Last month Maguire Thomas Partners and their design team unveiled their scheme for the new town of Playa Vista which will be sited on the old Hughes aircraft estate. The design team is made up of five firms: Duany and Plater-Zyberk, Moore Ruble Yudell, de Bretteville and Polyzoides, Hannah/Olin, and Ricardo Legorretta.
The renderings and plan suggest a town whose formal structure is made by overlaying several urban scales: large sectors, smaller neighborhoods, and their centers. Using both early American traditional towns, such as Savannah and Charleston, and Los Angeles urban fragments as models, Playa Vista will be a dense, gridded town designed in modules based on a 5-minute walking distance. While there are to be two dominant centers, a commercial center at the base of the bluffs to the south and a marina center to the north, the town’s most distinctive character will thus be its small neighborhoods. The residential areas will be modeled after Los Angeles courtyard housing, but will also feature other attached unit types such as the quadplex, duplex, large villa, row house, and terrace house. Corner detail (designated for pubs, small markets, etc.) will be placed in each small neighborhood. These clusters will also feature a small park, often containing an institutional building such as a library, a small theater, or a post office.
While this gridded morphology will account for the look of most of the town, Playa Vista will take advantage of its seaside location with a marina and with the renovation of Ballona Creek. The marina’s two islands will be covered with row house and continuous public walks not unlike Naples in Long Beach. The Corps of Engineers’ concrete basin (ironically still called Ballona Creek) will be planted heavily to create public esplanades on its two banks.
Like Duany and Plater-Zyberk’s town of Seaside in Florida, the entire town will be governed by both an Urban Code and an Architectural Code. The necessity of coding comes not only from the designers’ desire for aesthetic control, but also from the difficult political climate for such a project. The preservation of the wetlands as a habitat for a species of endangered birds, the protection of the views from the bluffs (as well as of them), and control traffic in the area were some of the major concerns of the residents of adjacent communities. Maguire Thomas was told by local politicians that unless they responded to these issues, no project would survive the approval processes. In fact, it was their mandate to make the design process accommodate community participation to ensure the recognition of these concerns.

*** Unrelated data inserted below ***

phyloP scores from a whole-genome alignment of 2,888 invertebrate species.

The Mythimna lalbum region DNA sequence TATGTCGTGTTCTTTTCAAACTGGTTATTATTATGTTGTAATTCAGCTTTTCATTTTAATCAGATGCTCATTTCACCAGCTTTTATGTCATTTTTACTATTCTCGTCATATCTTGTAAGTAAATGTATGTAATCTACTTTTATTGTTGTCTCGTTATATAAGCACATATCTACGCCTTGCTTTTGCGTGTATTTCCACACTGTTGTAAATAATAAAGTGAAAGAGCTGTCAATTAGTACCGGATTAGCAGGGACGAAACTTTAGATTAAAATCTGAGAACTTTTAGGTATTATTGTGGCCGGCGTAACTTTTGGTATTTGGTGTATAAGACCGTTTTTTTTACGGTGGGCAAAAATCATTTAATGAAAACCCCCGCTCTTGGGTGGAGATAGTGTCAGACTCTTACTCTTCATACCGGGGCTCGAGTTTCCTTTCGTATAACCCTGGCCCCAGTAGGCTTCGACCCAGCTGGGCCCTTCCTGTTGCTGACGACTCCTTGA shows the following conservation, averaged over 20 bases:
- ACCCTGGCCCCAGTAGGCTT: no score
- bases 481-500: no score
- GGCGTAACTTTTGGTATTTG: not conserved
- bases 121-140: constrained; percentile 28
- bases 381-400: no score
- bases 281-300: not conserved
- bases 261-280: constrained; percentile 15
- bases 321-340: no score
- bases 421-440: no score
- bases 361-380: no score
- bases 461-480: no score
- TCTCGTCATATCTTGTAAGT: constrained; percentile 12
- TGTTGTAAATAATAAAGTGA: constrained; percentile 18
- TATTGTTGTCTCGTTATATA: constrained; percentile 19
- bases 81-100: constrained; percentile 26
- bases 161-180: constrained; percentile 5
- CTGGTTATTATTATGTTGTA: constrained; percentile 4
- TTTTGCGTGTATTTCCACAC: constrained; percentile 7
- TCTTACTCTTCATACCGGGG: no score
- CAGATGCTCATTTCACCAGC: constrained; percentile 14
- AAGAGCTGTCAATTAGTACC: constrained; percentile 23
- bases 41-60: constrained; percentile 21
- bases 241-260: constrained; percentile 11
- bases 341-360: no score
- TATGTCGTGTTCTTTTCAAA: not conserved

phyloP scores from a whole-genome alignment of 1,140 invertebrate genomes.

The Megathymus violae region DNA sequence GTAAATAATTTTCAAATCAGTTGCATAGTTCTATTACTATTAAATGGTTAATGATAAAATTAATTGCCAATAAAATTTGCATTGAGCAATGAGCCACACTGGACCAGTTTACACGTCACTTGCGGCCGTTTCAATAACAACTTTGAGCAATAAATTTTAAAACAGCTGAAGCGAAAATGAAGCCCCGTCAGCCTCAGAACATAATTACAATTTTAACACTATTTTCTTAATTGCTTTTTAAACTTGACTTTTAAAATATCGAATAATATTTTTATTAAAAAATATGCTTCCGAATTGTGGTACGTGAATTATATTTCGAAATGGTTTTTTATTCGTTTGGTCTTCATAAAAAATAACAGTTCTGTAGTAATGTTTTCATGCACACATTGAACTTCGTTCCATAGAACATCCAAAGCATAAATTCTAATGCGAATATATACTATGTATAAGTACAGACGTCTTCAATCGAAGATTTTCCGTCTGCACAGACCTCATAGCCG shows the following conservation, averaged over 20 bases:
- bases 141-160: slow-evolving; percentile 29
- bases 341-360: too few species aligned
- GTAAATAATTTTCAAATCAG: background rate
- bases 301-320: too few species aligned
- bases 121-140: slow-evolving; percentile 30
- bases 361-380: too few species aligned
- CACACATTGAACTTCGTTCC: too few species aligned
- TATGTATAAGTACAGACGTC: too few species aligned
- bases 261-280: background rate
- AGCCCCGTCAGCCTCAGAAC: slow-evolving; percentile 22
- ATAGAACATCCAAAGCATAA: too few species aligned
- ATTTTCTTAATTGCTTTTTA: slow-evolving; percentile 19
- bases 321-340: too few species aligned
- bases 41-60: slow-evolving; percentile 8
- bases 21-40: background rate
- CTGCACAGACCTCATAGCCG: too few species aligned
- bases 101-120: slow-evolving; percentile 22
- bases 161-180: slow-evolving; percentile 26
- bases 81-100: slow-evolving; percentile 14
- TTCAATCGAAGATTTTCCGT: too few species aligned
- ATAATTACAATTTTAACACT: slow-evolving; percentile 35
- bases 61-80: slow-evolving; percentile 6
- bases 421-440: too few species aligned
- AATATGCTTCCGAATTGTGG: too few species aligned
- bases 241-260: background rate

So far, the Playa Vista project appears to be a success in the eyes of the nearby residents. Moreover, it could be the seed of a solution for some of the problems of the rest of the basin. One of the most important goals of the Playa Vista design is to create a pedestrian community, not only for those who live there, but also for those who work there. Commuter traffic into the town would be reduced by encouraging car-pooling and by providing commuters with places to eat and shop within walking distance at lunch hour and after work. In addition, a large amount of affordable housing will be built in order to house many of those who do both live and work there.
Perhaps most significantly, though, by creating a dense town instead of a sprawling suburban community, much of the adjacent natural landscape will be preserved. In a city like Los Angeles, where homes are being built far beyond Riverside for commuters into the city, traffic and air quality are not the only problems. The countryside around the city is quickly vanishing. Without reconsideration of the single family house ideal in Southern California, the major attractions of our beautiful landscape and clean air will become completely lost.